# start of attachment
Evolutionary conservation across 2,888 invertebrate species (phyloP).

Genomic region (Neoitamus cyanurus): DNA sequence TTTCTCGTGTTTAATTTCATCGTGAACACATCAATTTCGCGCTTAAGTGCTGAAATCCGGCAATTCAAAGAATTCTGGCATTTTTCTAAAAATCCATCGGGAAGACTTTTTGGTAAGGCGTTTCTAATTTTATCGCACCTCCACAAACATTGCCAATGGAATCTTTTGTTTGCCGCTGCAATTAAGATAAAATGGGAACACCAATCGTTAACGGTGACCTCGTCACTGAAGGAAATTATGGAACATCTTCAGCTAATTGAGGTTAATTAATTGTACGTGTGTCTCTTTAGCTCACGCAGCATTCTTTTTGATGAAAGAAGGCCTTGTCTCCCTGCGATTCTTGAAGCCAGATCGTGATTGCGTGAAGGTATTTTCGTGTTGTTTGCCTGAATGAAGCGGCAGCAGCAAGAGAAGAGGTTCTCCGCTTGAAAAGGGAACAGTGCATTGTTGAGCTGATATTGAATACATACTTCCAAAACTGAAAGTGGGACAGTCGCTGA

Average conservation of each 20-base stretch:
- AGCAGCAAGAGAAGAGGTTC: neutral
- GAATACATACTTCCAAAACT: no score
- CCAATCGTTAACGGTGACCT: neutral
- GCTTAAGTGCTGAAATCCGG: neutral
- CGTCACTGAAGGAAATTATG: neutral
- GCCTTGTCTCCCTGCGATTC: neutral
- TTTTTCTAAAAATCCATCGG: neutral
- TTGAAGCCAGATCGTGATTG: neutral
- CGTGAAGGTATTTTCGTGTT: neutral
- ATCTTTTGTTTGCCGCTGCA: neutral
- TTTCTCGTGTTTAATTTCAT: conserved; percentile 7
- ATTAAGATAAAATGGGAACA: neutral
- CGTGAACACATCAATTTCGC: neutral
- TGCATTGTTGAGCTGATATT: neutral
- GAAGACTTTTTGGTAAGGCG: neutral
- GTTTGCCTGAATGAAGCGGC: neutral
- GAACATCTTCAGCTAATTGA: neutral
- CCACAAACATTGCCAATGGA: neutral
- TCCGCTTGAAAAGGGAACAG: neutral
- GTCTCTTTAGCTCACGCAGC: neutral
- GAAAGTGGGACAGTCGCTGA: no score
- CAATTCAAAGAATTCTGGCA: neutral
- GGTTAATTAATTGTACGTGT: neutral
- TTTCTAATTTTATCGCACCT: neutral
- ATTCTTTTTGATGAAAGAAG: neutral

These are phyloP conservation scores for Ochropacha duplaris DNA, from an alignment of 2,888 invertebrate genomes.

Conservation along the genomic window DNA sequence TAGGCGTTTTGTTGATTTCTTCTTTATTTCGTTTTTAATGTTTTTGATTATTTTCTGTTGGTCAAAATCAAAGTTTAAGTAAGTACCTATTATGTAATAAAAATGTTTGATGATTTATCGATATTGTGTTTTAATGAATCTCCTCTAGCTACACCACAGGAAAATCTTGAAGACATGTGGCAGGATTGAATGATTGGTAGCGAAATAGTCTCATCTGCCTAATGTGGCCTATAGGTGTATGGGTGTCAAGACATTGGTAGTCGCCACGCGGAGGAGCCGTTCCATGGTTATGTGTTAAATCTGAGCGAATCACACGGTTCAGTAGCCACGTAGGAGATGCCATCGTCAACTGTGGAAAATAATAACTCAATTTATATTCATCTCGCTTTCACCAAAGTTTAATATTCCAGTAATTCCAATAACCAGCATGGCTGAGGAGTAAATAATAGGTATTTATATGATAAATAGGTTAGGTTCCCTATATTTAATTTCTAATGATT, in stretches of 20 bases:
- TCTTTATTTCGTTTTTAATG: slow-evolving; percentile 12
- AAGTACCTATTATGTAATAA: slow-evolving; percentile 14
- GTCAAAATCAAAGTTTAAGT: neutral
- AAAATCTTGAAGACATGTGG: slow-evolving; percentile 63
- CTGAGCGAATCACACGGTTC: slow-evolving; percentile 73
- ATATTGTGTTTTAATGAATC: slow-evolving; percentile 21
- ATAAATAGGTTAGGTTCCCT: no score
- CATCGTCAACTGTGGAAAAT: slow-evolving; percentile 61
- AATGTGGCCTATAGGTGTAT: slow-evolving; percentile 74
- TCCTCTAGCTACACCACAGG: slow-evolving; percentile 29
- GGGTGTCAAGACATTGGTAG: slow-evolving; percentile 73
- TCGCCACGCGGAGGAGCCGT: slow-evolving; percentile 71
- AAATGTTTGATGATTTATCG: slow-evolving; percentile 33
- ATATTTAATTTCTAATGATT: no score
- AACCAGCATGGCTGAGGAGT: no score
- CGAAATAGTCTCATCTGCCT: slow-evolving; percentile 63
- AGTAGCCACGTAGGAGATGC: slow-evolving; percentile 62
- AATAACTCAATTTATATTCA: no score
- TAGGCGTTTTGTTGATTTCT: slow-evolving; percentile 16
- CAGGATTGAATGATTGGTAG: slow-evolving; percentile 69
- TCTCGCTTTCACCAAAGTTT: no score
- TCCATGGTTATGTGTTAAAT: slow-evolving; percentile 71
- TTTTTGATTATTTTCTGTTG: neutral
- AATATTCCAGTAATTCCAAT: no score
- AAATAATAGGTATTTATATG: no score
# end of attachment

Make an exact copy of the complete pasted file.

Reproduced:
Evolutionary conservation across 2,888 invertebrate species (phyloP).

Genomic region (Neoitamus cyanurus): DNA sequence TTTCTCGTGTTTAATTTCATCGTGAACACATCAATTTCGCGCTTAAGTGCTGAAATCCGGCAATTCAAAGAATTCTGGCATTTTTCTAAAAATCCATCGGGAAGACTTTTTGGTAAGGCGTTTCTAATTTTATCGCACCTCCACAAACATTGCCAATGGAATCTTTTGTTTGCCGCTGCAATTAAGATAAAATGGGAACACCAATCGTTAACGGTGACCTCGTCACTGAAGGAAATTATGGAACATCTTCAGCTAATTGAGGTTAATTAATTGTACGTGTGTCTCTTTAGCTCACGCAGCATTCTTTTTGATGAAAGAAGGCCTTGTCTCCCTGCGATTCTTGAAGCCAGATCGTGATTGCGTGAAGGTATTTTCGTGTTGTTTGCCTGAATGAAGCGGCAGCAGCAAGAGAAGAGGTTCTCCGCTTGAAAAGGGAACAGTGCATTGTTGAGCTGATATTGAATACATACTTCCAAAACTGAAAGTGGGACAGTCGCTGA

Average conservation of each 20-base stretch:
- AGCAGCAAGAGAAGAGGTTC: neutral
- GAATACATACTTCCAAAACT: no score
- CCAATCGTTAACGGTGACCT: neutral
- GCTTAAGTGCTGAAATCCGG: neutral
- CGTCACTGAAGGAAATTATG: neutral
- GCCTTGTCTCCCTGCGATTC: neutral
- TTTTTCTAAAAATCCATCGG: neutral
- TTGAAGCCAGATCGTGATTG: neutral
- CGTGAAGGTATTTTCGTGTT: neutral
- ATCTTTTGTTTGCCGCTGCA: neutral
- TTTCTCGTGTTTAATTTCAT: conserved; percentile 7
- ATTAAGATAAAATGGGAACA: neutral
- CGTGAACACATCAATTTCGC: neutral
- TGCATTGTTGAGCTGATATT: neutral
- GAAGACTTTTTGGTAAGGCG: neutral
- GTTTGCCTGAATGAAGCGGC: neutral
- GAACATCTTCAGCTAATTGA: neutral
- CCACAAACATTGCCAATGGA: neutral
- TCCGCTTGAAAAGGGAACAG: neutral
- GTCTCTTTAGCTCACGCAGC: neutral
- GAAAGTGGGACAGTCGCTGA: no score
- CAATTCAAAGAATTCTGGCA: neutral
- GGTTAATTAATTGTACGTGT: neutral
- TTTCTAATTTTATCGCACCT: neutral
- ATTCTTTTTGATGAAAGAAG: neutral

These are phyloP conservation scores for Ochropacha duplaris DNA, from an alignment of 2,888 invertebrate genomes.

Conservation along the genomic window DNA sequence TAGGCGTTTTGTTGATTTCTTCTTTATTTCGTTTTTAATGTTTTTGATTATTTTCTGTTGGTCAAAATCAAAGTTTAAGTAAGTACCTATTATGTAATAAAAATGTTTGATGATTTATCGATATTGTGTTTTAATGAATCTCCTCTAGCTACACCACAGGAAAATCTTGAAGACATGTGGCAGGATTGAATGATTGGTAGCGAAATAGTCTCATCTGCCTAATGTGGCCTATAGGTGTATGGGTGTCAAGACATTGGTAGTCGCCACGCGGAGGAGCCGTTCCATGGTTATGTGTTAAATCTGAGCGAATCACACGGTTCAGTAGCCACGTAGGAGATGCCATCGTCAACTGTGGAAAATAATAACTCAATTTATATTCATCTCGCTTTCACCAAAGTTTAATATTCCAGTAATTCCAATAACCAGCATGGCTGAGGAGTAAATAATAGGTATTTATATGATAAATAGGTTAGGTTCCCTATATTTAATTTCTAATGATT, in stretches of 20 bases:
- TCTTTATTTCGTTTTTAATG: slow-evolving; percentile 12
- AAGTACCTATTATGTAATAA: slow-evolving; percentile 14
- GTCAAAATCAAAGTTTAAGT: neutral
- AAAATCTTGAAGACATGTGG: slow-evolving; percentile 63
- CTGAGCGAATCACACGGTTC: slow-evolving; percentile 73
- ATATTGTGTTTTAATGAATC: slow-evolving; percentile 21
- ATAAATAGGTTAGGTTCCCT: no score
- CATCGTCAACTGTGGAAAAT: slow-evolving; percentile 61
- AATGTGGCCTATAGGTGTAT: slow-evolving; percentile 74
- TCCTCTAGCTACACCACAGG: slow-evolving; percentile 29
- GGGTGTCAAGACATTGGTAG: slow-evolving; percentile 73
- TCGCCACGCGGAGGAGCCGT: slow-evolving; percentile 71
- AAATGTTTGATGATTTATCG: slow-evolving; percentile 33
- ATATTTAATTTCTAATGATT: no score
- AACCAGCATGGCTGAGGAGT: no score
- CGAAATAGTCTCATCTGCCT: slow-evolving; percentile 63
- AGTAGCCACGTAGGAGATGC: slow-evolving; percentile 62
- AATAACTCAATTTATATTCA: no score
- TAGGCGTTTTGTTGATTTCT: slow-evolving; percentile 16
- CAGGATTGAATGATTGGTAG: slow-evolving; percentile 69
- TCTCGCTTTCACCAAAGTTT: no score
- TCCATGGTTATGTGTTAAAT: slow-evolving; percentile 71
- TTTTTGATTATTTTCTGTTG: neutral
- AATATTCCAGTAATTCCAAT: no score
- AAATAATAGGTATTTATATG: no score